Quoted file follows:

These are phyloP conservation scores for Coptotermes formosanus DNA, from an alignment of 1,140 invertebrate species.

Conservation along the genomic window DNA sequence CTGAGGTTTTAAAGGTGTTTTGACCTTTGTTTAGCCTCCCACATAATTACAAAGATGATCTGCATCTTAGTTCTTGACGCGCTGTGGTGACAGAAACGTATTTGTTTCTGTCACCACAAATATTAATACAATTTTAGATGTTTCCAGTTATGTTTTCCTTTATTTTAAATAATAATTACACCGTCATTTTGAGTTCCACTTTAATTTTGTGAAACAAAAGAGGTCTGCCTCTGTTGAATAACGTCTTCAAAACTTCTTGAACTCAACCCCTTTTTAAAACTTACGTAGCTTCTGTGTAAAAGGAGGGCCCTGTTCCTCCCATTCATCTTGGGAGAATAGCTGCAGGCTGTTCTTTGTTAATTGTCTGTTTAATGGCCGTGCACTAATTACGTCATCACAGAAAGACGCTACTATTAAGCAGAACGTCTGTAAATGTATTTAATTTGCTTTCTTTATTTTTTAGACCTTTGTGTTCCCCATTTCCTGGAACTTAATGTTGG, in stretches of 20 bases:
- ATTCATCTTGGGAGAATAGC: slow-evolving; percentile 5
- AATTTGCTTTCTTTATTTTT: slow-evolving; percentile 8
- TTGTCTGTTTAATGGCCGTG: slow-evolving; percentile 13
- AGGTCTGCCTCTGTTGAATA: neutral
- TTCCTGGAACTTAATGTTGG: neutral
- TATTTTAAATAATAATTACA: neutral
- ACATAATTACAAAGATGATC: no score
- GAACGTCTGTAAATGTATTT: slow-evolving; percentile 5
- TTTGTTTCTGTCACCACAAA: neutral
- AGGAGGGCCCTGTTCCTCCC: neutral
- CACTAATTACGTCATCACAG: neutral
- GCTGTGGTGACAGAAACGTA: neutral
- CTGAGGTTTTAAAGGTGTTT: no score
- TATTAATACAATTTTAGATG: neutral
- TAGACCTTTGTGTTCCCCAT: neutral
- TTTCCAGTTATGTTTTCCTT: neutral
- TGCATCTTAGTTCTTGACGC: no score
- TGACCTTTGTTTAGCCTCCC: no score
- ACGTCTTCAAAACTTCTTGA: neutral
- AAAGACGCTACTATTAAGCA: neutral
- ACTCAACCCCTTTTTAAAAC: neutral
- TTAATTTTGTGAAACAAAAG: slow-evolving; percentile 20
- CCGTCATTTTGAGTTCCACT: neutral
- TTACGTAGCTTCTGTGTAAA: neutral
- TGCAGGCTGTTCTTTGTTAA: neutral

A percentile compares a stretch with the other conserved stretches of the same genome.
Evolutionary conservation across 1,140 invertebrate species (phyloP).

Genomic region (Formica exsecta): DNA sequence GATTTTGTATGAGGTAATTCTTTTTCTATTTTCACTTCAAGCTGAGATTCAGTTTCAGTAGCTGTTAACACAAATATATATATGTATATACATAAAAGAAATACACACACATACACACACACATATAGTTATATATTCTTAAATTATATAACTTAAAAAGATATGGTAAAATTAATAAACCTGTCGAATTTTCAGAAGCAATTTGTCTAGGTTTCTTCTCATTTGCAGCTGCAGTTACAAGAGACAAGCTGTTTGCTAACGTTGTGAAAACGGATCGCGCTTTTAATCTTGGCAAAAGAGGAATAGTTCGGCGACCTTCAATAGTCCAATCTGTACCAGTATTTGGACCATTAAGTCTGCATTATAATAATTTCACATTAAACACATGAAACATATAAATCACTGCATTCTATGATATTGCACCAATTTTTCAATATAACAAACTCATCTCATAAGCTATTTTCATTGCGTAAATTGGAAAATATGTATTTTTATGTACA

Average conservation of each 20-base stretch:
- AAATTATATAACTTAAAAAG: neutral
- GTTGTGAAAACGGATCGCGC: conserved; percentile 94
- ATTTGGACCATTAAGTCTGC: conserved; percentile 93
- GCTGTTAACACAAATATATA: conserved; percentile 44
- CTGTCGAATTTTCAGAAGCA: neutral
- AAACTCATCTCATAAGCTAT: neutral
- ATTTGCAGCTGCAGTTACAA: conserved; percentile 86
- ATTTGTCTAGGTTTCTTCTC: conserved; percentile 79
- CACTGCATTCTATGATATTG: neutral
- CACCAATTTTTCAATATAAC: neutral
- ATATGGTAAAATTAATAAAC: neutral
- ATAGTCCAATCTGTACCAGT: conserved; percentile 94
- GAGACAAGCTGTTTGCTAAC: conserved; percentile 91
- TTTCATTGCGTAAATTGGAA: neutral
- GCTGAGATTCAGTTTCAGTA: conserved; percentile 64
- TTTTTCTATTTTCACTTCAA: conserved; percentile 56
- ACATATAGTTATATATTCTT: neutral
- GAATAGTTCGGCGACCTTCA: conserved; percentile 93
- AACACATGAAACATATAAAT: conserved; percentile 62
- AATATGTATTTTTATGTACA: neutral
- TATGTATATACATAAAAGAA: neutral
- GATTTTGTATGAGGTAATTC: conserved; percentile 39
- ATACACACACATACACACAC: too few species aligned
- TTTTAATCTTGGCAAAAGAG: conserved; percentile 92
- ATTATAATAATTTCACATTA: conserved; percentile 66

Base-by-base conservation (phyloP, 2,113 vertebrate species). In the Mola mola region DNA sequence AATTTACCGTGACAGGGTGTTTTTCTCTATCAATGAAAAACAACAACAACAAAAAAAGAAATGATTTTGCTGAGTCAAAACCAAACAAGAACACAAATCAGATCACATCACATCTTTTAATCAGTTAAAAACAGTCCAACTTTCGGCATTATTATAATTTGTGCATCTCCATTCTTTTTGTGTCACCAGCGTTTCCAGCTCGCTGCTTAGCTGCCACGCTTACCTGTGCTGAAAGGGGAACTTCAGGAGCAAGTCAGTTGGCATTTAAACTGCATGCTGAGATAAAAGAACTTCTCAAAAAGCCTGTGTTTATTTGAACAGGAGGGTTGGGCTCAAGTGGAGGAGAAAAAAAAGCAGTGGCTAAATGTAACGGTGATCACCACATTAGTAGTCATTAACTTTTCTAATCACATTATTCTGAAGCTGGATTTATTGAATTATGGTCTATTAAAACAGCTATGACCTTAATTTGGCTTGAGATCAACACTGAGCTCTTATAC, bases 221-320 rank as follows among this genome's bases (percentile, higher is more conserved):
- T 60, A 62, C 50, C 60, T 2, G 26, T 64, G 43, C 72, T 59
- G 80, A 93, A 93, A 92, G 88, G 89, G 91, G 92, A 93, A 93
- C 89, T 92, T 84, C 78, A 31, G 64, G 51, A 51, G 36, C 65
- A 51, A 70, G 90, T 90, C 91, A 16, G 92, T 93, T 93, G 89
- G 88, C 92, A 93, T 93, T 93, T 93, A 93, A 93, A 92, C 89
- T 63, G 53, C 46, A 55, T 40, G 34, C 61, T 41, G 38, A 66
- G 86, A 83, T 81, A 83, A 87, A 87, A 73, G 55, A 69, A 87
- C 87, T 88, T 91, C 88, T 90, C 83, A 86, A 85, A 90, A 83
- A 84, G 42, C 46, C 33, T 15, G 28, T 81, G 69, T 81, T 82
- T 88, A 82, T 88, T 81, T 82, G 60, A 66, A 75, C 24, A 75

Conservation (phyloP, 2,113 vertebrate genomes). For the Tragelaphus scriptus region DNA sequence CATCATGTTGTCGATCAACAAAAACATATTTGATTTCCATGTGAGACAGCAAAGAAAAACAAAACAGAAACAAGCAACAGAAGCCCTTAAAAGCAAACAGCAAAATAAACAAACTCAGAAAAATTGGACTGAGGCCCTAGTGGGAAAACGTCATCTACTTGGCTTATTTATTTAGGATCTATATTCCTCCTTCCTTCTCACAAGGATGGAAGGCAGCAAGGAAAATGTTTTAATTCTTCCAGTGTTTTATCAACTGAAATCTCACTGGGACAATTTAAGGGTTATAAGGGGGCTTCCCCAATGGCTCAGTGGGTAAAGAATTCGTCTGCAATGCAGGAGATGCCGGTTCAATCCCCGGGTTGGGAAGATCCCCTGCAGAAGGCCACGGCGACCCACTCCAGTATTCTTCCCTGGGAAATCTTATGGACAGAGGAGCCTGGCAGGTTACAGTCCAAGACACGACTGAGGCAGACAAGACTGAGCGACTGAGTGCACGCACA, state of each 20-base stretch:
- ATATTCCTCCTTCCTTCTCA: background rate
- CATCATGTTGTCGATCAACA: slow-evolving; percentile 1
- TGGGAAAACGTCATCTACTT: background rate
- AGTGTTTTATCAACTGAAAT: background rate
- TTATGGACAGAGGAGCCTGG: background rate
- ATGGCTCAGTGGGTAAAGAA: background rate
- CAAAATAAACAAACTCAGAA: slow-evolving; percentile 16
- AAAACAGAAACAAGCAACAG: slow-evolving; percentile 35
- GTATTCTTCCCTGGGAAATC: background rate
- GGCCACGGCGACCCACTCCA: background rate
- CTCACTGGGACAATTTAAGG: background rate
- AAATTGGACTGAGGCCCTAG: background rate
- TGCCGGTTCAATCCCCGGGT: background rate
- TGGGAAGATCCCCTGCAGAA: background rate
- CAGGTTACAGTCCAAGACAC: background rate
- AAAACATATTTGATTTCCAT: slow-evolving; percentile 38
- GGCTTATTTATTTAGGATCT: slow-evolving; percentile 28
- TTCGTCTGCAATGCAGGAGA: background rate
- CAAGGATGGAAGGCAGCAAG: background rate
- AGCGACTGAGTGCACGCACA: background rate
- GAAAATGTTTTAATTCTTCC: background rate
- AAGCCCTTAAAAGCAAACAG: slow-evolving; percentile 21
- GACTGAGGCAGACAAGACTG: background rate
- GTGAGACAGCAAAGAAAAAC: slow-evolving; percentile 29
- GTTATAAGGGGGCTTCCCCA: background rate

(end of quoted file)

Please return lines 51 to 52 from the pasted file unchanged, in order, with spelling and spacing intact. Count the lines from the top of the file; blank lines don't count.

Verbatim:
- AATATGTATTTTTATGTACA: neutral
- TATGTATATACATAAAAGAA: neutral